Job Profile: Respiratory Therapist


Respiratory diseases are mild to severe medical conditions that affect how the trachea, bronchi, and lungs bring oxygen into the bloodstream and expel carbon dioxide waste. Common diagnoses include asthma, chronic obstructive pulmonary disorder, cystic fibrosis, emphysema, influenza, pneumonia, and sleep apnea. According to the NIH, respiratory diseases have an estimated economic impact of $106 billion yearly. Lung problems are responsible for around 235,000 annual deaths too. Receiving high-quality healthcare is essential for these patients to breathe more easily. That's where respiratory therapists come in. RTs are skilled clinicians who specialize in improving patients' oxygen level and lung capacity when inhaling. Respiratory therapists have expertise in cardiopulmonary anatomy to effectively evaluate and alleviate suffering for children or adults with any breathing difficulties.


The Bureau of Labor Statistics (BLS) reports that the 120,330 respiratory therapists employed across America earn a mean annual wage of $59,640, or $28.67 per hour. Respiratory therapists working in general hospitals make $59,590 on average. Those treating patients for home health agencies bring home slightly more at $60,900 yearly. The top-paid respiratory therapists in outpatient care facilities claim an average salary of $68,680.

Beginning Salary

Recent college graduates entering respiratory therapy positions will likely land in the bottom 10th percentile of earnings with annual income around $41,970. Certified Respiratory Therapists (CRTs) have higher starting salaries at $46,646 or better. As experience grows, respiratory therapists can eventually make upwards of $80,440 each year. Therapists advancing into coveted respiratory therapy director roles have a median annual salary of $99,809.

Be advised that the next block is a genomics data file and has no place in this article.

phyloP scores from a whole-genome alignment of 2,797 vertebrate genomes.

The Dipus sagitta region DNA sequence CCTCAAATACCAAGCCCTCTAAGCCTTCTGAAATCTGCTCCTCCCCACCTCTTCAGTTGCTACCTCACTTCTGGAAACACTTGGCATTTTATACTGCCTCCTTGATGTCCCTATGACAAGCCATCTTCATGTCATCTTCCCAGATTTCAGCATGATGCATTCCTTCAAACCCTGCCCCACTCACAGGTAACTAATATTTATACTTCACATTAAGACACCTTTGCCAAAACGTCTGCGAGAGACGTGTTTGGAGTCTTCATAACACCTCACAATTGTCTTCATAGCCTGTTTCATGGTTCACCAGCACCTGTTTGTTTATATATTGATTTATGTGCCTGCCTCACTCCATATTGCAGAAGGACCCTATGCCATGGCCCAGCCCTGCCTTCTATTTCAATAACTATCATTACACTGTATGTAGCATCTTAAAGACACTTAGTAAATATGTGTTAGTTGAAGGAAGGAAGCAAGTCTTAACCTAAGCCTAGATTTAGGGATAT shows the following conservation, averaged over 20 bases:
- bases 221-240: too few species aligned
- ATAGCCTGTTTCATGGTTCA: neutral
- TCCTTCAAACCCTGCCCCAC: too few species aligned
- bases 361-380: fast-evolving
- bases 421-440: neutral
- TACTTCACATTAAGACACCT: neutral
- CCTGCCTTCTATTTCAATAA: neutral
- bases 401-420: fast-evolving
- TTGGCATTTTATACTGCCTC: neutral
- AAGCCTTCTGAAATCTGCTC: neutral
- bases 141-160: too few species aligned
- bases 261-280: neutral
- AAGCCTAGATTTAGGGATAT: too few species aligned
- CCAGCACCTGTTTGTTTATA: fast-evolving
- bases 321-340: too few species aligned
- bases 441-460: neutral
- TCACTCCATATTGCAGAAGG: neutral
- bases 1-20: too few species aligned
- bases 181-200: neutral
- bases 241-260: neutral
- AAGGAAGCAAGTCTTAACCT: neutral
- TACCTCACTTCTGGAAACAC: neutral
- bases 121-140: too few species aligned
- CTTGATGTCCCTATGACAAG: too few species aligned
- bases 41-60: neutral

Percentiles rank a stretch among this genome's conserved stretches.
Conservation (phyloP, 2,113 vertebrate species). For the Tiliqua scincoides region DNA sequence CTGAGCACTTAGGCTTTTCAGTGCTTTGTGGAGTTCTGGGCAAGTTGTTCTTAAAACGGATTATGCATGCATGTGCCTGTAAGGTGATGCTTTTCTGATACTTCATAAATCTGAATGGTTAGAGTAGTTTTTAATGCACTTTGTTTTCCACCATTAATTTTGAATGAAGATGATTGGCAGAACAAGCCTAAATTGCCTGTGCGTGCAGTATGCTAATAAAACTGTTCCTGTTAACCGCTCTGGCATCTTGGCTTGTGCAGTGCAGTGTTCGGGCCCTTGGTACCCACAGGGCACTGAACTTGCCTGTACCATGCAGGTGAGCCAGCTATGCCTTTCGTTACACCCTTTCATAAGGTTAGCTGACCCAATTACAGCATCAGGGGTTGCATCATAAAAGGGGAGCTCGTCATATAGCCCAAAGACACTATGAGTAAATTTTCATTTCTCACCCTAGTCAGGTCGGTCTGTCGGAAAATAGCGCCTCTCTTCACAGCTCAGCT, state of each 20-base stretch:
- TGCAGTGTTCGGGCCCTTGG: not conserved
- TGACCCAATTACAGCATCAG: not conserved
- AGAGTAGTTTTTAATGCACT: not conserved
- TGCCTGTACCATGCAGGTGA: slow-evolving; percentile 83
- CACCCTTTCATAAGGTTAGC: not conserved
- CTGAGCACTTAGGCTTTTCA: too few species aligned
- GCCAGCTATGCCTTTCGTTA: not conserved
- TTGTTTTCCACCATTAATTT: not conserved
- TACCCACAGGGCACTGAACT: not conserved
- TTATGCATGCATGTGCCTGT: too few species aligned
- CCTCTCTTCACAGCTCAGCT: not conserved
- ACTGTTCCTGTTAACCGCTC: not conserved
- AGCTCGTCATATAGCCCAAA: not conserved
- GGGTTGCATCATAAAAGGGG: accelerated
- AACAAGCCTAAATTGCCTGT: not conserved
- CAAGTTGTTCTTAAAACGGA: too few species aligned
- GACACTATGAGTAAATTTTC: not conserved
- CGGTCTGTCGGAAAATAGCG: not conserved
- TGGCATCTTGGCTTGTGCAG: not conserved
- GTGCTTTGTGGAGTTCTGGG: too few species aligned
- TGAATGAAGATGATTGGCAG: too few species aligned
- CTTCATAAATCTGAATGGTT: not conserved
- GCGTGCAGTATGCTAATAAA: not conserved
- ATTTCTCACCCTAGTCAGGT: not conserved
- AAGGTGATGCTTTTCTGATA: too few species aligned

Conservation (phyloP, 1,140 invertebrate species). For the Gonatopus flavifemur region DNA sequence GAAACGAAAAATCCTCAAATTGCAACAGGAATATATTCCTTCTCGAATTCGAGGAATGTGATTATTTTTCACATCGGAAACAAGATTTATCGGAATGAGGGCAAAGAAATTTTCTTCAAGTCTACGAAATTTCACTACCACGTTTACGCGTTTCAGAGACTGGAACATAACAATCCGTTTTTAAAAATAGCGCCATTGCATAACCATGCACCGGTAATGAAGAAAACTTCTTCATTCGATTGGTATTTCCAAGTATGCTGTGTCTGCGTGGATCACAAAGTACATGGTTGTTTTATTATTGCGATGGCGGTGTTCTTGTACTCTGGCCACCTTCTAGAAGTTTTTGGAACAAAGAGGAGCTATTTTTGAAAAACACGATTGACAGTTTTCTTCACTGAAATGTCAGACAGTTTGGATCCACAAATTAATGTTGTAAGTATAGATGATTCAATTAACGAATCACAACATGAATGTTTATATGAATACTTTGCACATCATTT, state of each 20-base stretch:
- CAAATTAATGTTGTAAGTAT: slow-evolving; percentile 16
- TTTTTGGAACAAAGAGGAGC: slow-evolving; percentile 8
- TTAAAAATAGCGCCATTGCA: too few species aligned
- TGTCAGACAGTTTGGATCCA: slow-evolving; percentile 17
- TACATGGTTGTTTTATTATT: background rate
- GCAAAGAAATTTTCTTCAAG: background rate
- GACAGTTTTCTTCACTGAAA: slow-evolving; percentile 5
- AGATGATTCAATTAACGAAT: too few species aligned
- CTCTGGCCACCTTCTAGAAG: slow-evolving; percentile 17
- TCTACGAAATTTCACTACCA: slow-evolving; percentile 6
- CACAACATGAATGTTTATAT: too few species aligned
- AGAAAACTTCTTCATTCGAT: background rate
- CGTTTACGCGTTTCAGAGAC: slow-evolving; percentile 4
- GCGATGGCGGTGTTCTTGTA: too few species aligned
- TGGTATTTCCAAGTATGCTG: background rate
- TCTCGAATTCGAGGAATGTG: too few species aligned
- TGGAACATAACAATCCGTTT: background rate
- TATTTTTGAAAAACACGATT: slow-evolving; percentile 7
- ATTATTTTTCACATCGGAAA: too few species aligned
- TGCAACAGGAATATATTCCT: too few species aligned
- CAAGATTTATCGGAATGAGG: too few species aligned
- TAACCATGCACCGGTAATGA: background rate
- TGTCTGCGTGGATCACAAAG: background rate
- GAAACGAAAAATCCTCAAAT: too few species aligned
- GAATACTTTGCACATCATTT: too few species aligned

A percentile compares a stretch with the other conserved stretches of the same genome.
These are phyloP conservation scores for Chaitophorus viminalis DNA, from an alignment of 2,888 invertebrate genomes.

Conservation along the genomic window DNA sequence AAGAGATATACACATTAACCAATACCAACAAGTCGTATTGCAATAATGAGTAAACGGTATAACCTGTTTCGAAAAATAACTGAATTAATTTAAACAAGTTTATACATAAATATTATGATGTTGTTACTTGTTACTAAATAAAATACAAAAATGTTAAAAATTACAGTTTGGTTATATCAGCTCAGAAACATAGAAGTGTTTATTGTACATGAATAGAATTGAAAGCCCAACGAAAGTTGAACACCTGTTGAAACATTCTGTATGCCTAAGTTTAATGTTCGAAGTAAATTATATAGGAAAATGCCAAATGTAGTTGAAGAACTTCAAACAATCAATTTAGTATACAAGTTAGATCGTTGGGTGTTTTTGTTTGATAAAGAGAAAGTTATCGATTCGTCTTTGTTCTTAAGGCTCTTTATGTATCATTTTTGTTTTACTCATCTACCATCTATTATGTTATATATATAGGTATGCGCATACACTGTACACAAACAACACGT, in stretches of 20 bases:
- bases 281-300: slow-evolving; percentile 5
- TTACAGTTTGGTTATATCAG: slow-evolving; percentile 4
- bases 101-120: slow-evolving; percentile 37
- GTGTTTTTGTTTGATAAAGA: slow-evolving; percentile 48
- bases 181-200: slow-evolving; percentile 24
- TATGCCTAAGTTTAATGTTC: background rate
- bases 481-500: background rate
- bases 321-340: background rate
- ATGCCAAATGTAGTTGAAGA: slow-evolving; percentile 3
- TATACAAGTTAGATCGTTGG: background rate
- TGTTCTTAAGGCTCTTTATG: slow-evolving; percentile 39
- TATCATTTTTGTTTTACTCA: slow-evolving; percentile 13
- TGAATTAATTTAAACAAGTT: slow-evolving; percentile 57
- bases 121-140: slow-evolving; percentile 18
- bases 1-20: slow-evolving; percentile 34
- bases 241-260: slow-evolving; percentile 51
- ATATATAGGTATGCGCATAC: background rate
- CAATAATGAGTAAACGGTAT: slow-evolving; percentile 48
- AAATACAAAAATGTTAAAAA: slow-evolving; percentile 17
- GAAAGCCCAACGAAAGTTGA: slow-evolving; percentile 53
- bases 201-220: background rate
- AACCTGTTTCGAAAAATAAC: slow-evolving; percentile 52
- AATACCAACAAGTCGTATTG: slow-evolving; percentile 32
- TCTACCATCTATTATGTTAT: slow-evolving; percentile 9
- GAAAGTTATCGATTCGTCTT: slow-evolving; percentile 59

Key Responsibilities

Respiratory therapists are primarily responsible for recommending treatment methods to patients who've been diagnosed by physicians with breathing disorders. They'll review each patient's medical history, listen to their lungs, and conduct tests like arterial blood gas (ABG) analysis. Therapists will collaborate with doctors like pulmonologists to customize individual treatment plans. They often conduct chest physiotherapy to encourage coughing up excess mucus coating the breathing organs. If needed, respiratory therapists will connect patients to ventilators, endotracheal tubes, CPAP machines, and nebulizers. Another big task is teaching patients about environmental hazards aggravating their lung symptoms. Respiratory therapists may also respond to Code Blue calls in patients suffering acute respiratory failure.

Necessary Skills

Successfully treating patients in breathing distress will require in-depth clinical skills to calculate the right dosage of potentially life-saving medications. Knowledge of anatomy and physiology must be combined with good interpersonal skills though. Respiratory therapists need to act with compassion and empathy to support patients undergoing lengthy treatments. Communication skills are a must-have to efficiently collaborate with supervising physicians and support staff. RTs should be detail-oriented with the organizational skills to record each patient's progress. Having good problem-solving skills helps respiratory therapists turn symptoms into healing plans that work. Respiratory therapists should also possess strong deductive reasoning, listening, teaching, and decision-making skills.

Degree and Education Requirements